Cape Town is the quintessential destination at the southern tip of the vast African continent. Its natural beauty, charm, and countless captivating attractions demand your undivided attention; however, the clock is ticking. Try not to worry though. In the unfortunate event that you have only limited time at your disposal, we have some suggestions for you.
The Victoria & Alfred Waterfront | 9:00am – 10:30am
The V&A Waterfront – an excellent place to tuck into some brekkie and buy some new clothes if they’ve been lost in transit. Known to locals as ‘the Waterfront’, it’s open daily from 9:00am to 21:00pm. Go there to unwind, shop, or still your hunger – you will not be disappointed! All the international and local brand names are there; whether you need clothing, jewellery, or some gifts to take home, the Waterfront has everything you need under one roof. Seafood, steaks, vegetarian meals are all to be enjoyed with the majestic Table Mountain as your backdrop. Walk to the Old Clock Tower and the nearby terminal where the ferry departs for excursions to Robben Island where Nelson Mandela was held prisoner, or board one of the many boats for a champagne sunset harbour cruise. There’s also a new Market on the Wharf
that you will want to see if you’re looking to get an initial taste of Cape Town and her culinary delights.
Cost: Free to walk around/browse. Parking tariffs vary between R5 & R10 per hour.
Cable Car Ride up Table Mountain | 10:45am – 12:30pm
Depending on the weather, the first car up is at 8:00am, and the last car down in summer (December and January) at 21:00pm. On a clear day the views from the summit of this landmark will keep you absolutely spellbound. While there you can walk around, take photos, spot some dassies, and enjoy some of South Africa’s splendid wines at the Table Mountain Café. If you arrive and there’s queues don’t worry, it usually moves fast thanks to efficient staff at the Table Mountain Cableway.
Cost: R205 for a return ticket
Camps Bay | 1:00pm – 4:00pm
1:00pm – 4:00pm is a suitable guideline for dedicated beach time, though you’ll want to spend longer on a perfect, windless day. And with Clifton beach around the corner, there’s even more reason to linger longer. Long daylight hours in the summer make Camps Bay and surrounding beaches (Clifton 4 and Llandudno) a viable option well into the evening (past 8pm).
If your time allows it, you can go even further to enjoy pristine beaches and magnificent natural scenery. Sit outside on a terrace and observe the world go by while enjoying a drink or meal at The Bungalow, or enjoy a cocktail at one of the many vibrant beach bars along the strip. Like Long Street, Camps Bay turns into a lively hive of activity as soon as the sun goes down. Café Caprice is a good option if you’re looking to immerse yourself with the local, glamorous talent.
Cost: Free beach access!
Long Street | 6:00pm til late
After a shower and some grooming head to Cape Town’s Long Street. While you can meander up and down Long Street all hours of the day, in the evenings it really comes alive with action: bars, nightclubs, and restaurants where you can eat, drink and be merry! Good places to try include The Dubliner, Tjing Tjing Rooftop Bar, and Fiction until the wee hours.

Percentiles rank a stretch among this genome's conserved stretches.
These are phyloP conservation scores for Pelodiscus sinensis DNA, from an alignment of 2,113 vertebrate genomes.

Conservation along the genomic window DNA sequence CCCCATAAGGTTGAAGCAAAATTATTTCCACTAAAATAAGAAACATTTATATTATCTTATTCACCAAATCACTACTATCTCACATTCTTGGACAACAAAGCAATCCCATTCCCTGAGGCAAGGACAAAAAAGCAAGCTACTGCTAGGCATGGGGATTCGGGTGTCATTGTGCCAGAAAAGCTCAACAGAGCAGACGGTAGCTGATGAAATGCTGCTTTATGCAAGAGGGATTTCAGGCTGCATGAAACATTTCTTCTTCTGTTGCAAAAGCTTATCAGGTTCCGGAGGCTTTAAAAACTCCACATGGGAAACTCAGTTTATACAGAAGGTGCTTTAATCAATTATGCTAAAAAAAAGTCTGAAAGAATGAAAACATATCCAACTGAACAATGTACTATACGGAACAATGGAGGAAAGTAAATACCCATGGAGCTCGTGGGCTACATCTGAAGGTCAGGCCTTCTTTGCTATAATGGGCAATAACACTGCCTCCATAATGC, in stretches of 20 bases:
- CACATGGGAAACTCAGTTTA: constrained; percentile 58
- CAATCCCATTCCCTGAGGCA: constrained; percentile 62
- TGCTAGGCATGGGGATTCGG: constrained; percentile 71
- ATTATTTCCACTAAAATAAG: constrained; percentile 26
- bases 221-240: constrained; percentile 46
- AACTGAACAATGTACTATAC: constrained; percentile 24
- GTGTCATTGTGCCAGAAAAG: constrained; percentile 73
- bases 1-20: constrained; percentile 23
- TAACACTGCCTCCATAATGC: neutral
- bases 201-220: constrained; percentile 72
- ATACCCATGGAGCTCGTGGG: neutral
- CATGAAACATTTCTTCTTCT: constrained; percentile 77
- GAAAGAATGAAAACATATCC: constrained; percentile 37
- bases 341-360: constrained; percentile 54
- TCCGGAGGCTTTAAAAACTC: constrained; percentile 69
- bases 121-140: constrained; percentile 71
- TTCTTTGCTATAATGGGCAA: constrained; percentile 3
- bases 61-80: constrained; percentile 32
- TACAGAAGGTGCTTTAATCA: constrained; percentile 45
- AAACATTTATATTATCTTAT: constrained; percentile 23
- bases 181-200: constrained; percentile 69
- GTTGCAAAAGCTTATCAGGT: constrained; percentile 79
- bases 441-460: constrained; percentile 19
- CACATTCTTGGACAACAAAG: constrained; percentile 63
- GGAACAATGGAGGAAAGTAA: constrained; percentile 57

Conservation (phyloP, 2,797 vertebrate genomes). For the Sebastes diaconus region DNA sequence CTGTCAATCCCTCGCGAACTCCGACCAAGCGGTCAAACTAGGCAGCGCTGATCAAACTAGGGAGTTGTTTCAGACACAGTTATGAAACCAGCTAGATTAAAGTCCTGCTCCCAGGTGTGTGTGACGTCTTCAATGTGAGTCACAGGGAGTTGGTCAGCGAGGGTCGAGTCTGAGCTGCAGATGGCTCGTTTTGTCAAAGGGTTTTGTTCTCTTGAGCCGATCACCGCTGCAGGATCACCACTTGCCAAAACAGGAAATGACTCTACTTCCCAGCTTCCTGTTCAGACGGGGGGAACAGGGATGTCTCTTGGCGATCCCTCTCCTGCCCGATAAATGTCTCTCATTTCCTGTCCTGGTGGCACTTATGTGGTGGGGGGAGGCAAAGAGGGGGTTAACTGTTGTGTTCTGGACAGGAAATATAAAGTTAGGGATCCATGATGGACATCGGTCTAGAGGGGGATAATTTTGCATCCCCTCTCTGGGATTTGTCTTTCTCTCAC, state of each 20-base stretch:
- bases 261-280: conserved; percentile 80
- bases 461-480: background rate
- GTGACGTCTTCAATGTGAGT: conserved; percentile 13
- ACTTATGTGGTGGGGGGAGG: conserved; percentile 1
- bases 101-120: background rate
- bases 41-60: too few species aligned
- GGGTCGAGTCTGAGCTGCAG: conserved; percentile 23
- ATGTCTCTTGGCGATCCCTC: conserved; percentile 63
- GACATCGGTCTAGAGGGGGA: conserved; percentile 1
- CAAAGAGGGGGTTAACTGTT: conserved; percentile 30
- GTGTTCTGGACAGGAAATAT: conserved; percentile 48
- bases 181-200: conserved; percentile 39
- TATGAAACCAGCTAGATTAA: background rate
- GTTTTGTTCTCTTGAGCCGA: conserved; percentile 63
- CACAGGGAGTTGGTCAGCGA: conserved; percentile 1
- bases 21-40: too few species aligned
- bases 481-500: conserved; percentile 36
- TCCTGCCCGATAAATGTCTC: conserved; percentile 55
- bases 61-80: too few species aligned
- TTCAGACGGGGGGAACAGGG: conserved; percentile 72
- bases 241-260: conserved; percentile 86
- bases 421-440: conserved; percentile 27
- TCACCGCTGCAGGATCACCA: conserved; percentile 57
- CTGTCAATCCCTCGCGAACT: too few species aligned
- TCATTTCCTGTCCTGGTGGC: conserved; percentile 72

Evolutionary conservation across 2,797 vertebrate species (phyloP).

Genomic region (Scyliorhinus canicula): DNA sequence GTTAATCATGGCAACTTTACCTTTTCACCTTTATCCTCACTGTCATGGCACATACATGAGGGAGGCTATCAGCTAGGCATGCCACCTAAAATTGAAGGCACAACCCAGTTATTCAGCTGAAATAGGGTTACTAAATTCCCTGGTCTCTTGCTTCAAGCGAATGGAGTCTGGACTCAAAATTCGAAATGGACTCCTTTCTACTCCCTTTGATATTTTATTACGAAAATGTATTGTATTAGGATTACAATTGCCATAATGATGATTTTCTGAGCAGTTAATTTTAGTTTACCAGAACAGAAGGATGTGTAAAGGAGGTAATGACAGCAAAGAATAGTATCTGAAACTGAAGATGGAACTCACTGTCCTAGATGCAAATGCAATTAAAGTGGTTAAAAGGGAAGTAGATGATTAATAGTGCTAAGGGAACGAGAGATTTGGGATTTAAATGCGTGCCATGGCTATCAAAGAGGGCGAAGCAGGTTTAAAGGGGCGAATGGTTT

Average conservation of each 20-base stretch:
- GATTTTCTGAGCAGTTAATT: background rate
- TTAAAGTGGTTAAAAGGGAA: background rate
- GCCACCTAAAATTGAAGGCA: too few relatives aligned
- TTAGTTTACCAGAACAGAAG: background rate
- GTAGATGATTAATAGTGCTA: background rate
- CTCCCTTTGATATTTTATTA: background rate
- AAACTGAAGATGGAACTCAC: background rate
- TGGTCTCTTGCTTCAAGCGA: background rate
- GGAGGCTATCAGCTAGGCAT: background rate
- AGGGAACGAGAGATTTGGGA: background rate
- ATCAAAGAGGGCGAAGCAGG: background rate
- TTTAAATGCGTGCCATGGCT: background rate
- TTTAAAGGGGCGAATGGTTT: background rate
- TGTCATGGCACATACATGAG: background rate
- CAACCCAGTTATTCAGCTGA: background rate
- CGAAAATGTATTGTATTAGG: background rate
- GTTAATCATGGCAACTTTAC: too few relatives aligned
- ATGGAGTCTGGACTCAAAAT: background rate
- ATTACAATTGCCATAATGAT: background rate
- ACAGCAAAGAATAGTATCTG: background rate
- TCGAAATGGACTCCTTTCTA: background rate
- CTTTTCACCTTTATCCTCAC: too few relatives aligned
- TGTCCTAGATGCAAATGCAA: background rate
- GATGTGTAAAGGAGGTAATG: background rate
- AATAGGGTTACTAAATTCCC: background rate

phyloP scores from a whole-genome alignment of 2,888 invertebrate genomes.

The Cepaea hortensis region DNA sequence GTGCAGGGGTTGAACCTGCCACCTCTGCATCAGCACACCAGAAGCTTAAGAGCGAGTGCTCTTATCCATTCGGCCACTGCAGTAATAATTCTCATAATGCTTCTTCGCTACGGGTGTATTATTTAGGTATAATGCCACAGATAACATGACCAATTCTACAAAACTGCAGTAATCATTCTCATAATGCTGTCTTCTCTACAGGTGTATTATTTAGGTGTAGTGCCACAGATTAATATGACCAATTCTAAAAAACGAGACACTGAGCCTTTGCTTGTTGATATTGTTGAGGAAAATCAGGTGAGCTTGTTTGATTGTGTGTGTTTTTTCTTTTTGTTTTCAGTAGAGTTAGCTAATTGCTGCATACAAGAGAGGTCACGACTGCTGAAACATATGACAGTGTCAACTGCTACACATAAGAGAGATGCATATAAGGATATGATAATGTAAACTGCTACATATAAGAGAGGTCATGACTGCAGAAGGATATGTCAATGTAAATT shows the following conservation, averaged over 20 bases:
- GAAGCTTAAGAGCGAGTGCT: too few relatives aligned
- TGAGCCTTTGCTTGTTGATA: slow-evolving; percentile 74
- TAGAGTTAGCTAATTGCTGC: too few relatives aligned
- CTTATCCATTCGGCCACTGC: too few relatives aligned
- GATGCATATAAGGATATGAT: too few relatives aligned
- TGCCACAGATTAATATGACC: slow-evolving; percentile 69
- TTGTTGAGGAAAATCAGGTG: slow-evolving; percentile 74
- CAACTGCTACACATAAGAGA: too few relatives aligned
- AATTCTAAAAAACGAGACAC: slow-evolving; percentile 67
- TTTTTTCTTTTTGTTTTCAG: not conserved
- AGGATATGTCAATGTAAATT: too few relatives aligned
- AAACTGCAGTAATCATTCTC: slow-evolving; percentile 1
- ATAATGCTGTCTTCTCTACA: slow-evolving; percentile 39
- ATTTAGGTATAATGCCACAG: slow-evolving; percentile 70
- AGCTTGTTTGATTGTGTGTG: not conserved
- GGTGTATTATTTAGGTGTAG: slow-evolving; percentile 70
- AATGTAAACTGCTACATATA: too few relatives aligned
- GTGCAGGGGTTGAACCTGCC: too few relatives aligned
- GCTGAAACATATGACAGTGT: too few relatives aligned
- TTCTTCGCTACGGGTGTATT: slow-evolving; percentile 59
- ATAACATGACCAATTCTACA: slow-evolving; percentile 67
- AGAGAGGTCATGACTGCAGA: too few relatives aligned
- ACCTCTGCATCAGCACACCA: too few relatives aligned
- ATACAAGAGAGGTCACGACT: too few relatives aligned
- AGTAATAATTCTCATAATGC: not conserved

Cost: Drinks & food are on your tab
Climb Lions Head | 8:00am – 10:30am
If you’re starting to feel like you’ve overindulged in Cape Town then you probably just need some fresh air. An early morning hike up Lions Head
will do the trick and isn’t too strenuous provided you’re of acceptable fitness. Go in a group or contact Mother City Hikers
for a guided hike up Lions Head. Walks leave from the car park at the base (on Signal Hill Road) and take less than 3 hours (90 minutes to get to the top).
Cost: R350 per person including pick up /drop off at your accommodation.
Hop onto a Red City Tour Bus | 11:00am – 12:30pm
Cape Town’s Hop On, Hop Off
buses are easily recognisable. Painted from front to back in a dashing red with “City Sightseeing
” emblazoned across the side, they depart every 15 minutes from clearly demarcated bus stops. In summer, from September to April, the last bus departs from the Waterfront at 19:20pm. You can hop on and off at any of their bus stops to visit some historical landmarks, museums, and gardens. It’s the perfect way to get your bearings and get acquainted with all the Mother City has to offer.
Cost: R150 for a one-day Red Bus ticket
Constantia Wine Route | 1:00pm – 4:00pm
Visiting the Cape and missing out on a winery would be a serious sin. So cap your 36 hours in Cape Town like a true connoisseur with a tour of the Constantia Wine Route. Decidedly closer to the city centre than bigger brothers like Stellenbosch and Franschhoek, the Constantia route is about a 20 minute drive from town and offers beautiful scenery, scrumptious lunches, and wine tastings. Check out Groot Constantia, Klein Constantia and Buitenverwachting.
Cost: R30 per person for daily wine tasting at Groot Constantia
By this time you’re nearing the end of your 36 hours in Cape Town
and it might be time to start heading to the airport
. Cape Town has so much to offer that it dazzles the mind! You will just have to find more time and return to visit Robben Island, the Botanical Gardens, Kalk Bay, Simon’s Town
, Cape Point, Hout Bay and of course, the outlying wine producing areas of Somerset West, Stellenbosch, Franschhoek and Paarl. A wealth of opportunities still awaits you!
Of course it’s up to you whether you choose to mix up the Cape Town itinerary, and we’re pretty certain you’ll hear varying opinions on what’s good in the Mother City depending on who you speak to.
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